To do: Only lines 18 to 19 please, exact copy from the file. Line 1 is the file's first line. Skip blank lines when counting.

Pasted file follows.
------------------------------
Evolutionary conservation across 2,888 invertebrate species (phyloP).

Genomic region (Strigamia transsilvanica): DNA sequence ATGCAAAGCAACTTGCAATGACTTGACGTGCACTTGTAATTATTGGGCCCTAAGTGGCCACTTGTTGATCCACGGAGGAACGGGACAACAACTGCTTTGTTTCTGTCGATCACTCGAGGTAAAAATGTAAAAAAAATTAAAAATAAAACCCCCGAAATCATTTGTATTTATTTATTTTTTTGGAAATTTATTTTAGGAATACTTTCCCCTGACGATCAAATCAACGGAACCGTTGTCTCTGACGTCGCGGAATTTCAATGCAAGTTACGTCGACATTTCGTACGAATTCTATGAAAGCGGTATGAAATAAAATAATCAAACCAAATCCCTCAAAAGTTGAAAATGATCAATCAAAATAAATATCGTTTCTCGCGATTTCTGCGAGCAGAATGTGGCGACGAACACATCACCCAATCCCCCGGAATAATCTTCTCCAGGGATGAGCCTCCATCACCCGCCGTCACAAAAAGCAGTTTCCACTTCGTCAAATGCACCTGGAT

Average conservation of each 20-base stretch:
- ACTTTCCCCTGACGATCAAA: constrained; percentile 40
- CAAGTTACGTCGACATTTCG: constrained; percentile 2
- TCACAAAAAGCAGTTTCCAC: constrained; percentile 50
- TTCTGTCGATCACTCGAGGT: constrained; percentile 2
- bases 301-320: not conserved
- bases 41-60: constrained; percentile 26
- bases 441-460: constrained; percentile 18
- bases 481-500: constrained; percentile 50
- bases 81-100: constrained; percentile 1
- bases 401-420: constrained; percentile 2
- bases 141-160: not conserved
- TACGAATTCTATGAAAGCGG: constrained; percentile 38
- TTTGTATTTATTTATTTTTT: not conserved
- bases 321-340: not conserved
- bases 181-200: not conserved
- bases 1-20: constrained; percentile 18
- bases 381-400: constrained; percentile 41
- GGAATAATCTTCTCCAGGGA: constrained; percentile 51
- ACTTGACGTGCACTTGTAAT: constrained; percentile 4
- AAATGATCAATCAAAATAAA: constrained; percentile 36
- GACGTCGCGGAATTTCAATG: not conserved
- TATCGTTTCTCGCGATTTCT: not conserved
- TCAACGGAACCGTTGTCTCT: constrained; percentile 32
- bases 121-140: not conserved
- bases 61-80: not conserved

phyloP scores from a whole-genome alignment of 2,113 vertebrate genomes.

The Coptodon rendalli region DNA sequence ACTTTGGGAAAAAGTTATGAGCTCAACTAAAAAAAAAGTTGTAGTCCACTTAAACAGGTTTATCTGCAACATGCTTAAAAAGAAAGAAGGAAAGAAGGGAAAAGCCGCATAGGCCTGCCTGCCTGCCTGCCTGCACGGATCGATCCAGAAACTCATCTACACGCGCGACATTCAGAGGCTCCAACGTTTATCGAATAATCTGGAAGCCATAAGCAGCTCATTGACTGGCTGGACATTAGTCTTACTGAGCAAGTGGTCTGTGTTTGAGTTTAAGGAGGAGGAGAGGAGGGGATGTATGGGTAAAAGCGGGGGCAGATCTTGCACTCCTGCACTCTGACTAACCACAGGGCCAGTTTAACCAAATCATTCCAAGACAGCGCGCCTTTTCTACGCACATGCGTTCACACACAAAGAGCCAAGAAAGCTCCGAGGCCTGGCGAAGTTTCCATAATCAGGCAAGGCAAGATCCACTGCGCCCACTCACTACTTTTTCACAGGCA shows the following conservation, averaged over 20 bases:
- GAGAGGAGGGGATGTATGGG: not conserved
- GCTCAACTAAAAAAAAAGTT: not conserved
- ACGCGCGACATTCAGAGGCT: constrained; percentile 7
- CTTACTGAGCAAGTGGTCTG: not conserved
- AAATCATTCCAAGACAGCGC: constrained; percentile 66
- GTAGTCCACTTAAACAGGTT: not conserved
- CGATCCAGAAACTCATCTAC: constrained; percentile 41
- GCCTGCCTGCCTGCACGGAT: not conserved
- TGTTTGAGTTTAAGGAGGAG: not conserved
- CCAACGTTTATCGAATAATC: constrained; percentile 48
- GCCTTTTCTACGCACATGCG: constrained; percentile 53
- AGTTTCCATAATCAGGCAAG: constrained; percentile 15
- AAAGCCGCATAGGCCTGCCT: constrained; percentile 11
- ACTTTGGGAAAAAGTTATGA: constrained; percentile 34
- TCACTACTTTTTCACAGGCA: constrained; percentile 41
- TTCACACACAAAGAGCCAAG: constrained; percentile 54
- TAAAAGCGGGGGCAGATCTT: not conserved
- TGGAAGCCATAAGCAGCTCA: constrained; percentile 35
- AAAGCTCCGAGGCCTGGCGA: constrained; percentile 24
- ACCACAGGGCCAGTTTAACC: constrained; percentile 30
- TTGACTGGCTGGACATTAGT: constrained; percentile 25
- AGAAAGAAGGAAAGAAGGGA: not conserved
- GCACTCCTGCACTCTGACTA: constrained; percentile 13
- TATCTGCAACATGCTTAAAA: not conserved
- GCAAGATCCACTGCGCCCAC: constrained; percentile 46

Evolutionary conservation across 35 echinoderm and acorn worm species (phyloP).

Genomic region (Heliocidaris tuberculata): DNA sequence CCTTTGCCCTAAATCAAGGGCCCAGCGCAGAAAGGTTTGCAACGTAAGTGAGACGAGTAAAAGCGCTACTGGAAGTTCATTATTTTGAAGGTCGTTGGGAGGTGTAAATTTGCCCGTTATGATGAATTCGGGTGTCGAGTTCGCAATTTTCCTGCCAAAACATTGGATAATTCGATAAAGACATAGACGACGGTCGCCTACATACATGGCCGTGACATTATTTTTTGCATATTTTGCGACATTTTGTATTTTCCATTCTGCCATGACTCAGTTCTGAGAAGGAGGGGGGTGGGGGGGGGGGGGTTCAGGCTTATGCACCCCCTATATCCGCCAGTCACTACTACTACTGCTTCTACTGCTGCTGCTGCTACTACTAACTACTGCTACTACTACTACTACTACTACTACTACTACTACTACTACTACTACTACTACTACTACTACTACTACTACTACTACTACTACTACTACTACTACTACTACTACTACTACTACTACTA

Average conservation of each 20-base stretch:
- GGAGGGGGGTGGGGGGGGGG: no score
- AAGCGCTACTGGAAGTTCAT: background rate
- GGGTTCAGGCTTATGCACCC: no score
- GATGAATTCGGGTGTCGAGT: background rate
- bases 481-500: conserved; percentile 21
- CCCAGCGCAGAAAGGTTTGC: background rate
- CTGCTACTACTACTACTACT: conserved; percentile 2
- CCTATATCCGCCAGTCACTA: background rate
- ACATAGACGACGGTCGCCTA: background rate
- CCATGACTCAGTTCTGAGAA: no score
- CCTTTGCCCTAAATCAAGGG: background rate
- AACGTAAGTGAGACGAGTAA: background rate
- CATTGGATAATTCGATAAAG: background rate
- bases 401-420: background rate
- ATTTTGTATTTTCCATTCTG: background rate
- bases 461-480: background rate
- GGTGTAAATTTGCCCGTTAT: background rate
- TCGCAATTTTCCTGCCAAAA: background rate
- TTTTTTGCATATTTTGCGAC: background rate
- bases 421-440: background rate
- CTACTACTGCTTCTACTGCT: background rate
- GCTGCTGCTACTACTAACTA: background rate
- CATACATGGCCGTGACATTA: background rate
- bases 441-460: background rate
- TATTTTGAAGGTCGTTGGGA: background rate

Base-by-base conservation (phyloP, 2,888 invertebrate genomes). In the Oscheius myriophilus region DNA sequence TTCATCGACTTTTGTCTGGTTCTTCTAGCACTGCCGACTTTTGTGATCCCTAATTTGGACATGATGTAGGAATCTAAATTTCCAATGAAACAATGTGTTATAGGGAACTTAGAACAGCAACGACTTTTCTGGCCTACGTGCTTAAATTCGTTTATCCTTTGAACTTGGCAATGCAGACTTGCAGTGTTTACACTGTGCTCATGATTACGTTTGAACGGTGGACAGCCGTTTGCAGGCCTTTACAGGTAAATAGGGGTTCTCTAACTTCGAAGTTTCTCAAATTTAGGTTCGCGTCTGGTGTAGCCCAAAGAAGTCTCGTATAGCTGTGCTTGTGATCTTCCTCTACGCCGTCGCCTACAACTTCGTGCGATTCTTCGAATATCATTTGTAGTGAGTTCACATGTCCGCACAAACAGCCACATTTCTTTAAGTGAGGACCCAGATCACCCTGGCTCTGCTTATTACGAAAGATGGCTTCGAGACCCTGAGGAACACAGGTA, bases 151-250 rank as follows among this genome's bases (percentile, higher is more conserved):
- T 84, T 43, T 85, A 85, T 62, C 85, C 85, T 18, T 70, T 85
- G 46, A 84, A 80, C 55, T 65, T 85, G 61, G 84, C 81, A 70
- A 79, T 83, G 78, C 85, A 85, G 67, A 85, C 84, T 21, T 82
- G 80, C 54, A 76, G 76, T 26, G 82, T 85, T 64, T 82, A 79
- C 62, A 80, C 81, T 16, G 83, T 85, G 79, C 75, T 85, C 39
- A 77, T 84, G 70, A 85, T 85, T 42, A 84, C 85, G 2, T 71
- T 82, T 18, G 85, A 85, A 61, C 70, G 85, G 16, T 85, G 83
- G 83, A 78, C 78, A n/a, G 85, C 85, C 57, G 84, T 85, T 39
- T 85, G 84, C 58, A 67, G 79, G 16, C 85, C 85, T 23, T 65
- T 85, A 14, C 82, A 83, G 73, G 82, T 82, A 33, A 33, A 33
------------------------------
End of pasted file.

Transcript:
- bases 181-200: not conserved
- bases 1-20: constrained; percentile 18